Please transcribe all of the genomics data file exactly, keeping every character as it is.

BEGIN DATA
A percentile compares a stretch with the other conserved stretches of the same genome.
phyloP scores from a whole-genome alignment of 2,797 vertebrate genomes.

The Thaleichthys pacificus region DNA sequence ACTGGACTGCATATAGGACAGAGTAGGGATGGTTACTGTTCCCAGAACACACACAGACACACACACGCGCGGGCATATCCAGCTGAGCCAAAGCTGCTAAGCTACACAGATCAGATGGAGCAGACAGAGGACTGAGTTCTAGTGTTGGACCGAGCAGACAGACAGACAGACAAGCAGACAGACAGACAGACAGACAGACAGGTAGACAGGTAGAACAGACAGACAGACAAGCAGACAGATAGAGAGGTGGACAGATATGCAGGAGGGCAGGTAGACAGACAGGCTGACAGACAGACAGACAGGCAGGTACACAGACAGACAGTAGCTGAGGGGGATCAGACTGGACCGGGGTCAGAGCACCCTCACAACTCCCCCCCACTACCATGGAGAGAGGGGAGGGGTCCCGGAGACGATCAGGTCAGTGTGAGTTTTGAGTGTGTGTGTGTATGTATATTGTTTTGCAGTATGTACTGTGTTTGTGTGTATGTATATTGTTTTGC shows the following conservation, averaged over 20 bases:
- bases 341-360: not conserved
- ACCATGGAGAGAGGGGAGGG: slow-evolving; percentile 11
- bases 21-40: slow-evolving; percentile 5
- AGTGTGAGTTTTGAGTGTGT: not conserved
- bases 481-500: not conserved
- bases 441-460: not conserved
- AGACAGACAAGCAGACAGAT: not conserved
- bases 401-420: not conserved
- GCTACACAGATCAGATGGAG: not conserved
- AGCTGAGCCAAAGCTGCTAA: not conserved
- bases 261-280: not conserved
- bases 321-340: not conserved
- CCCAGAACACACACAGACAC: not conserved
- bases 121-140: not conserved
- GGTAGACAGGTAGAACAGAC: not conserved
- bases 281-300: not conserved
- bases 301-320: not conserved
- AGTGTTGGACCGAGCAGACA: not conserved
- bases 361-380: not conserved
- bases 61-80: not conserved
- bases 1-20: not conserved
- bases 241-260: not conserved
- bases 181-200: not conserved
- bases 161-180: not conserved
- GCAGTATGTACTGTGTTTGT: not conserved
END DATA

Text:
A percentile compares a stretch with the other conserved stretches of the same genome.
phyloP scores from a whole-genome alignment of 2,797 vertebrate genomes.

The Thaleichthys pacificus region DNA sequence ACTGGACTGCATATAGGACAGAGTAGGGATGGTTACTGTTCCCAGAACACACACAGACACACACACGCGCGGGCATATCCAGCTGAGCCAAAGCTGCTAAGCTACACAGATCAGATGGAGCAGACAGAGGACTGAGTTCTAGTGTTGGACCGAGCAGACAGACAGACAGACAAGCAGACAGACAGACAGACAGACAGACAGGTAGACAGGTAGAACAGACAGACAGACAAGCAGACAGATAGAGAGGTGGACAGATATGCAGGAGGGCAGGTAGACAGACAGGCTGACAGACAGACAGACAGGCAGGTACACAGACAGACAGTAGCTGAGGGGGATCAGACTGGACCGGGGTCAGAGCACCCTCACAACTCCCCCCCACTACCATGGAGAGAGGGGAGGGGTCCCGGAGACGATCAGGTCAGTGTGAGTTTTGAGTGTGTGTGTGTATGTATATTGTTTTGCAGTATGTACTGTGTTTGTGTGTATGTATATTGTTTTGC shows the following conservation, averaged over 20 bases:
- bases 341-360: not conserved
- ACCATGGAGAGAGGGGAGGG: slow-evolving; percentile 11
- bases 21-40: slow-evolving; percentile 5
- AGTGTGAGTTTTGAGTGTGT: not conserved
- bases 481-500: not conserved
- bases 441-460: not conserved
- AGACAGACAAGCAGACAGAT: not conserved
- bases 401-420: not conserved
- GCTACACAGATCAGATGGAG: not conserved
- AGCTGAGCCAAAGCTGCTAA: not conserved
- bases 261-280: not conserved
- bases 321-340: not conserved
- CCCAGAACACACACAGACAC: not conserved
- bases 121-140: not conserved
- GGTAGACAGGTAGAACAGAC: not conserved
- bases 281-300: not conserved
- bases 301-320: not conserved
- AGTGTTGGACCGAGCAGACA: not conserved
- bases 361-380: not conserved
- bases 61-80: not conserved
- bases 1-20: not conserved
- bases 241-260: not conserved
- bases 181-200: not conserved
- bases 161-180: not conserved
- GCAGTATGTACTGTGTTTGT: not conserved